Review: DeathSpank (PC)


Trying to send up a game genre while also presenting a game that is worth playing on its own merits is challenging, but if anyone can manage it Ron Gilbert of Monkey Island fame is someone I would choose. DeathSpank is a multiplatform game that presents a unique visual style, an over-the-top hero, and a gameplay style that borrows heavily from the action-RPG genre. But how does it all work, and does it devolve into a mockery of itself?

The tale of DeathSpank is of a hero born and raised in pursuit of the coveted Artifact, his final quest! The game starts with him performing a series of simple tasks in order to get the ‘demon witch’ to help him find the artifact. Once he is ready to attain it, of course, stuff happens, and the main portion of the game gets rolling.

You are immediately struck by the visual style of the game. You are in a 3D world, but everything is drawn as 2D paper cut-outs with a very distinct visual style, as trees and outhouses and so on look like a slight breeze could blow them over.

DeathSpank could easily be subtitled ‘the quest for MacGuffins’, as Gilbert and crew elevate the useless fetch quests most games have you doing by having you perform similarly silly tasks but in a reasonably complex way. In one quest you need to get a character a Taco, but a very specific one. This means noting and remembering the exact order until you reach the traveling Taco salesperson (yes, I know), and then figuring out what is involved in completing the Taco since the Taco seller will absolutely not do one thing due to a prior lawsuit. Once you figure out what to do and gather the materials and complete the task, you can move along with the main quest.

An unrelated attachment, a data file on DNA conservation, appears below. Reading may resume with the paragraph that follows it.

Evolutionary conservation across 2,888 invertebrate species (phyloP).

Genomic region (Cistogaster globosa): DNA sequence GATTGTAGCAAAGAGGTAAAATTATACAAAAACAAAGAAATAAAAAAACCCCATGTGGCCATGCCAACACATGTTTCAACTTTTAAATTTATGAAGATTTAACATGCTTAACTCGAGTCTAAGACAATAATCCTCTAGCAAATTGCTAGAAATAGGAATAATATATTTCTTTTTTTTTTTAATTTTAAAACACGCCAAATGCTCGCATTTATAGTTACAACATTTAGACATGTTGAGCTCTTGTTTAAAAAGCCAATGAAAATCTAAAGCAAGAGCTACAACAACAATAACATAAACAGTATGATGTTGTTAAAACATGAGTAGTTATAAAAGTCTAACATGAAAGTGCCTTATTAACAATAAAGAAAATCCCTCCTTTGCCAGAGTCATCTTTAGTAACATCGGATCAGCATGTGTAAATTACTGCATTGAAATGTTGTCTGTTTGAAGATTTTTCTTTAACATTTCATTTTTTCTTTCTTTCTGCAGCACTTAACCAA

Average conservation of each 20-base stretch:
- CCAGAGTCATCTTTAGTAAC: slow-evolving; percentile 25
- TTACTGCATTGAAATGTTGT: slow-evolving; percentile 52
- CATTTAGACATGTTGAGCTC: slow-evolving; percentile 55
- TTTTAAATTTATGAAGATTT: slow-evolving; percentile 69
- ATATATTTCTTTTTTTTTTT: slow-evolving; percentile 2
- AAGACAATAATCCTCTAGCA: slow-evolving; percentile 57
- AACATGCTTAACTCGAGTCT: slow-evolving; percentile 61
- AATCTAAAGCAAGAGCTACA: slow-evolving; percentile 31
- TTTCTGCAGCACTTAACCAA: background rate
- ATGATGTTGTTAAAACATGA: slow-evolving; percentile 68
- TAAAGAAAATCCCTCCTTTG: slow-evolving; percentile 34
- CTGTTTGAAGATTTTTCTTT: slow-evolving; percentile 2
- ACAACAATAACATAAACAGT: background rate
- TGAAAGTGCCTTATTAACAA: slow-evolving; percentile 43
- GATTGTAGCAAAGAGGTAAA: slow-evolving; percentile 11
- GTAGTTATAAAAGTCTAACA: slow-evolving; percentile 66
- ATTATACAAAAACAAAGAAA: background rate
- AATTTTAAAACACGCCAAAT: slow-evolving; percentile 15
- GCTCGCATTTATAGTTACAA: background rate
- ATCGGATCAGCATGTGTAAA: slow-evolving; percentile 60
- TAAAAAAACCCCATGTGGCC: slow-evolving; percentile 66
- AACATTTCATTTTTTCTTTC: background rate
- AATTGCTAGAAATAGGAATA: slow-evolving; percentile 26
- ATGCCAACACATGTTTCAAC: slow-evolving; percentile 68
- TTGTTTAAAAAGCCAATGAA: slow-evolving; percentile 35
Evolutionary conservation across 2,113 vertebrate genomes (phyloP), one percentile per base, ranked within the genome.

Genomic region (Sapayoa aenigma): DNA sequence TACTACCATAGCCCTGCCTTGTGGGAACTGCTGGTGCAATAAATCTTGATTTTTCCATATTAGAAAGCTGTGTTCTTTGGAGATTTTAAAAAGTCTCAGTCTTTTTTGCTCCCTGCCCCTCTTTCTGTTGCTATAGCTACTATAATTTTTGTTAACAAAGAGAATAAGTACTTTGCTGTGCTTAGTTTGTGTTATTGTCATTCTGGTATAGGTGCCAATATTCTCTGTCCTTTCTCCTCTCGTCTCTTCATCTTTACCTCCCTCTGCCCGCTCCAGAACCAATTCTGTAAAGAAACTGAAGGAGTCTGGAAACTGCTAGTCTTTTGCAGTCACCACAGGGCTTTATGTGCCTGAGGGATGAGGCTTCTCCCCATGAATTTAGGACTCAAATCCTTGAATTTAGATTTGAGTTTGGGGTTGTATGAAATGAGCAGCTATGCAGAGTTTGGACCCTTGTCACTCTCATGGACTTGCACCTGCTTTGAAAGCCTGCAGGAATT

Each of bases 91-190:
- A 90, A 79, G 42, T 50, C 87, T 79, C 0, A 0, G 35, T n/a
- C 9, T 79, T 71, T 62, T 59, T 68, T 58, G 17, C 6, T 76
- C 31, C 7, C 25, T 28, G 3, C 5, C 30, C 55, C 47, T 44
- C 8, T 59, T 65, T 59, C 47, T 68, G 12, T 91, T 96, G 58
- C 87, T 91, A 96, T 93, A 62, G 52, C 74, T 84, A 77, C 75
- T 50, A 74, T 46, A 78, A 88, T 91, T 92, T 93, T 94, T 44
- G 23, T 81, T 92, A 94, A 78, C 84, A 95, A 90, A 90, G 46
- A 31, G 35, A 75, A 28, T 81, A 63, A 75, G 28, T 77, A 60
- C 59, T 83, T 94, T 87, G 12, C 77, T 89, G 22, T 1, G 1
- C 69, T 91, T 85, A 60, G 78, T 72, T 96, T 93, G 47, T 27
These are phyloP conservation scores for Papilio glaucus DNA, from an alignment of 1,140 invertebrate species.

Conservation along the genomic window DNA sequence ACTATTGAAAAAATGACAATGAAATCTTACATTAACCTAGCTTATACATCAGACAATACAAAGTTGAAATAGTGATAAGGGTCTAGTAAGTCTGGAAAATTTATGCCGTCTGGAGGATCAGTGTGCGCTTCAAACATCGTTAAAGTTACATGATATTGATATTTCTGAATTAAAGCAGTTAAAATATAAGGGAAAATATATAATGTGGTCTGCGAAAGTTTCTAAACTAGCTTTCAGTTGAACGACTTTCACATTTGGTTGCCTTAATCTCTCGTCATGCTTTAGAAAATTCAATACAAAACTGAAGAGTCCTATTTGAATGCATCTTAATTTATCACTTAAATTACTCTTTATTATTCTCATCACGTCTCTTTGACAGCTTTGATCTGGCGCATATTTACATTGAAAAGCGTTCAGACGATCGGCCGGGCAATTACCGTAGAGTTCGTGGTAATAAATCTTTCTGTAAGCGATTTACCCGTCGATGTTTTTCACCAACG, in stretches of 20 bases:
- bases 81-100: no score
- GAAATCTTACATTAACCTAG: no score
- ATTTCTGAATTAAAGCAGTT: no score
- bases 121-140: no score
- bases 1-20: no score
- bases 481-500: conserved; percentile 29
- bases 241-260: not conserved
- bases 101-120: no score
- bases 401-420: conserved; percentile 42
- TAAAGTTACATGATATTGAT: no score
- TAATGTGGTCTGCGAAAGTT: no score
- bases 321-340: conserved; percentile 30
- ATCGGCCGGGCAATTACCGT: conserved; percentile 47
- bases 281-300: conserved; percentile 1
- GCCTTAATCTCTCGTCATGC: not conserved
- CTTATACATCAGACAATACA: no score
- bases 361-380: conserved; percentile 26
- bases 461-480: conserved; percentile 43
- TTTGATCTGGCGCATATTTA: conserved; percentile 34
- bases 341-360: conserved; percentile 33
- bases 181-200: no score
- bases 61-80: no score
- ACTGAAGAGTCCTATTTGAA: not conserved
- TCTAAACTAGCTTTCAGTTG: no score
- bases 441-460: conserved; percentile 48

If you read that last paragraph you will realize that the quests are actually more involved than in ArcaniA, for example. Yet the humor and general lightness keep it from ever feeling like a chore. You have a limited inventory, but also have a grinder that will convert your junk to cash. You can choose to have the game auto-equip the best armor, leaving you to just sort out your weapons. You get two sets to swap back and forth, with one weapon in each set mapped to the left and right mouse button.

Everything about DeathSpank works very well, but there are still some complaints: first off, in spite of all the wry dialogue and humor threaded throughout everything, there is little depth. You simply wisecrack your way through everything. Don’t get me wrong – there are many laugh-out-loud moments in the dialogue, but it is all about the quips. If you are looking for an engaging story, there isn’t much here – but if you are looking for well written light romp, it is here in spades!

Furthermore, this is a single player game that will last only about a dozen hours … and there is really never any reason to play again. There are no real choices that matter, nothing to change how the game plays or progresses. You just play through and can alter your inventory and some dialogue choices – but nothing with real impact.

That said, it is a budget game that is highly polished and a blast to play. For me it is a great value and highly recommended – just make sure you know what you are getting before you buy!


+ Lots of fun to be found at every turn
+ Core game mechanics make playing fun
+ Witty dialogue

– Everything is shallow
– Short game with limited replayability

Game Info:
Platform: Reviewed on PC, also available for PSN and XBLA
Publisher: EA Games
Developer: Hothead Games
Release Date: 10/26/2010
Genre: Action-RPG
ESRB Rating: Teen
Players: 1
Source: Review code provided by publisher

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About the Author

I have loved technology for as long as I can remember - and have been a computer gamer since the PDP-10! Mobile Technology has played a major role in my life - I have used an electronic companion since the HP95LX more than 20 years ago, and have been a 'Laptop First' person since my Compaq LTE Lite 3/20 and Powerbook 170 back in 1991! As an avid gamer and gadget-junkie I was constantly asked for my opinions on new technology, which led to writing small blurbs ... and eventually becoming a reviewer many years ago. My family is my biggest priority in life, and they alternate between loving and tolerating my gaming and gadget hobbies ... but ultimately benefits from the addition of technology to our lives!